Remote Control: Remotely Piloted Air Systems - current and future UK use - Defence Committee Contents

4  Conclusions

163. We acknowledge that a sense of public disquiet has grown in the UK regarding the increasing use of remotely piloted aircraft in military operations, fed in part by misunderstandings and misinformation. The UK use of armed remotely piloted air systems during operations in Afghanistan since 2008 has not been without controversy, in part because of questions about whether such operations comply with international law. This controversy has been further heightened as comparisons have been made with counter-terrorism operations conducted by the USA in other countries such as Pakistan, Yemen and Somalia. We consider that it is of vital importance that a clear distinction be drawn between the actions of UK Armed Forces operating remotely piloted air systems in Afghanistan and those of other States elsewhere. On the basis of the evidence we have received we are satisfied that UK remotely piloted air system operations comply fully with international law.

164. We welcome recent initiatives by the MoD to improve transparency surrounding remotely piloted air system operations, for example by allowing journalists to visit RAF Waddington. We believe that this will help to enhance understanding among the media and general public of this developing capability and help to counter many of the misconceptions about UK Reaper operations in particular. We recommend that the MoD should continue its public awareness programme surrounding remotely piloted air system operations in order to aid public understanding and acceptance.

165. We welcome the interim report of the UN Special Rapporteur on promotion and protection of human rights and fundamental freedoms while countering terrorism. This recognised the accountability of the Royal Air Force for remotely piloted aircraft operations, through the Ministry of Defence, to Parliament, and acknowledged that this allowed for a degree of transparency, including as to civilian casualties. We are satisfied that a robust system is in place to review every remotely piloted aircraft weapons discharge by a UK aircraft. However, we also understand the desire of some interested organisations and the public to see a greater degree of disclosure from the MoD. We note the conclusion of the UN Special Rapporteur that in any case in which civilians have been, or appear to have been, killed, there is an obligation on the State responsible to conduct a prompt, independent and impartial fact-finding inquiry and to provide a detailed public explanation. We recognise that this is not a simple and straightforward request as to do so could seriously jeopardise continuing operations. Nonetheless, we recommend that, to the extent that it is operationally secure to do so, following an event which has resulted in confirmed civilian casualties the MoD should seek to publish details about the incident and any lessons learned from the review process.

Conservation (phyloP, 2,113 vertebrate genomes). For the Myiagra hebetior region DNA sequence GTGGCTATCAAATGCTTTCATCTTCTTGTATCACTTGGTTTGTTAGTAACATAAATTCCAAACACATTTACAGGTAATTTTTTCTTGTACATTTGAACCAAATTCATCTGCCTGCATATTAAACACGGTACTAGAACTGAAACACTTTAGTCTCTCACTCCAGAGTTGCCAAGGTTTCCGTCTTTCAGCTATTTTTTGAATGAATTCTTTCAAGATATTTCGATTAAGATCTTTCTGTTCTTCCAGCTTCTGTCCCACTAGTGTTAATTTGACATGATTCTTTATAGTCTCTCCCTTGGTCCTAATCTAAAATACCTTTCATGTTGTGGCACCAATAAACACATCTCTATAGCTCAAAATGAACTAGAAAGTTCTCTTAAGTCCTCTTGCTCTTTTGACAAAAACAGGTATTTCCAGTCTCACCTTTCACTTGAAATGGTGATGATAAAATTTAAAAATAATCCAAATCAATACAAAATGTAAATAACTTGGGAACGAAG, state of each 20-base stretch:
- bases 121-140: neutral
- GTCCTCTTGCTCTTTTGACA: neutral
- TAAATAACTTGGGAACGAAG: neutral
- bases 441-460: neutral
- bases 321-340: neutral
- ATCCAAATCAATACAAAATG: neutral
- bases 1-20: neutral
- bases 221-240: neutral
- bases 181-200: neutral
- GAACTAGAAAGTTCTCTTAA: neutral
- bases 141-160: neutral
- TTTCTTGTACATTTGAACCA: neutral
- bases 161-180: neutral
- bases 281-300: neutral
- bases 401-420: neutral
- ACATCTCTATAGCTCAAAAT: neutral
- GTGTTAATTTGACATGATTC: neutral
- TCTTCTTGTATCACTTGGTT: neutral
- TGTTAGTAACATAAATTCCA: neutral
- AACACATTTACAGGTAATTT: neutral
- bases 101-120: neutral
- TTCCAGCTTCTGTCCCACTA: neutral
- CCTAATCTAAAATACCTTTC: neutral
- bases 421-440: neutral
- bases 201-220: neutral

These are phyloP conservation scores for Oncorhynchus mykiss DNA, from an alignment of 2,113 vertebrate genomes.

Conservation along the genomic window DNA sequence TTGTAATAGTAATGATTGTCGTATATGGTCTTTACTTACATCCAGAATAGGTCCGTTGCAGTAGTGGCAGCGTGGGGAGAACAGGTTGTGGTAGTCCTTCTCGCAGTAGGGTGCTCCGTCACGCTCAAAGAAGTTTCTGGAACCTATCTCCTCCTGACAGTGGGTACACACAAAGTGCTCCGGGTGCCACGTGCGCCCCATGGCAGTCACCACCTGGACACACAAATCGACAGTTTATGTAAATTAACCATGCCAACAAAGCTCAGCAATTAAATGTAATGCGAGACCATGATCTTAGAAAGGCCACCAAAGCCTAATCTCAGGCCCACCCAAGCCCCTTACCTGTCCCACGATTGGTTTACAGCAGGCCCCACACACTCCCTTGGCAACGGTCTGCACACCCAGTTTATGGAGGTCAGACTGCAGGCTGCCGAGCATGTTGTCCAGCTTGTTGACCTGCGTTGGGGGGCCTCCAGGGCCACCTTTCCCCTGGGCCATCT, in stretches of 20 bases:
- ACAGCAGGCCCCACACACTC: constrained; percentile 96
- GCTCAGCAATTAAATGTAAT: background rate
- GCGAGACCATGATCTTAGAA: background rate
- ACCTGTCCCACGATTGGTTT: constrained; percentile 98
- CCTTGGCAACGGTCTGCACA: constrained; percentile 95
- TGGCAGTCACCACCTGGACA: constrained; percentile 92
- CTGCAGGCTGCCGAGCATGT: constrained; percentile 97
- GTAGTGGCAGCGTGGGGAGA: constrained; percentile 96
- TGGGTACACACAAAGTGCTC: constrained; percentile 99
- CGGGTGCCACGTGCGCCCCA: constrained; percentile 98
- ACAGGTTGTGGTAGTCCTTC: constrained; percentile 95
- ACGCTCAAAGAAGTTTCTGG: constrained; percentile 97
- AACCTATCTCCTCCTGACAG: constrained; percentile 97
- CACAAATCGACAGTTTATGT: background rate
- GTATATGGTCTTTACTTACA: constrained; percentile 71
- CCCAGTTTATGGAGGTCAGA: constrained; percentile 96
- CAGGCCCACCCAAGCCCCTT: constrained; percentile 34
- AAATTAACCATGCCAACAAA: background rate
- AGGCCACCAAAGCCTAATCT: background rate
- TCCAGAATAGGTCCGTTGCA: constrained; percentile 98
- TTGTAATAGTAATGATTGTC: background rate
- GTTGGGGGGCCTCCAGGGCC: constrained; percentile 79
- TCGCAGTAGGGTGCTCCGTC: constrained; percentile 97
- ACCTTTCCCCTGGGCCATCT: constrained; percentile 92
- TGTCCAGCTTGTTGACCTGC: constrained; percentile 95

1. The rapid development of remotely piloted air system capabilities by the UK Armed Forces over the past decade has contributed greatly to the effectiveness of military operations in Iraq and Afghanistan. The provision of enhanced intelligence, surveillance and reconnaissance support to our troops on the ground has undoubtedly saved lives and prevented casualties. With the final withdrawal of forces from Afghanistan now rapidly approaching, MoD thinking must turn to the future for the UK's existing remotely piloted air systems. We consider it to be a key capability which must continue to be supported. We expect future development, in partnership with allies, to form an important strand of the SDSR 2015 equipment programme.

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Prepared 25 March 2014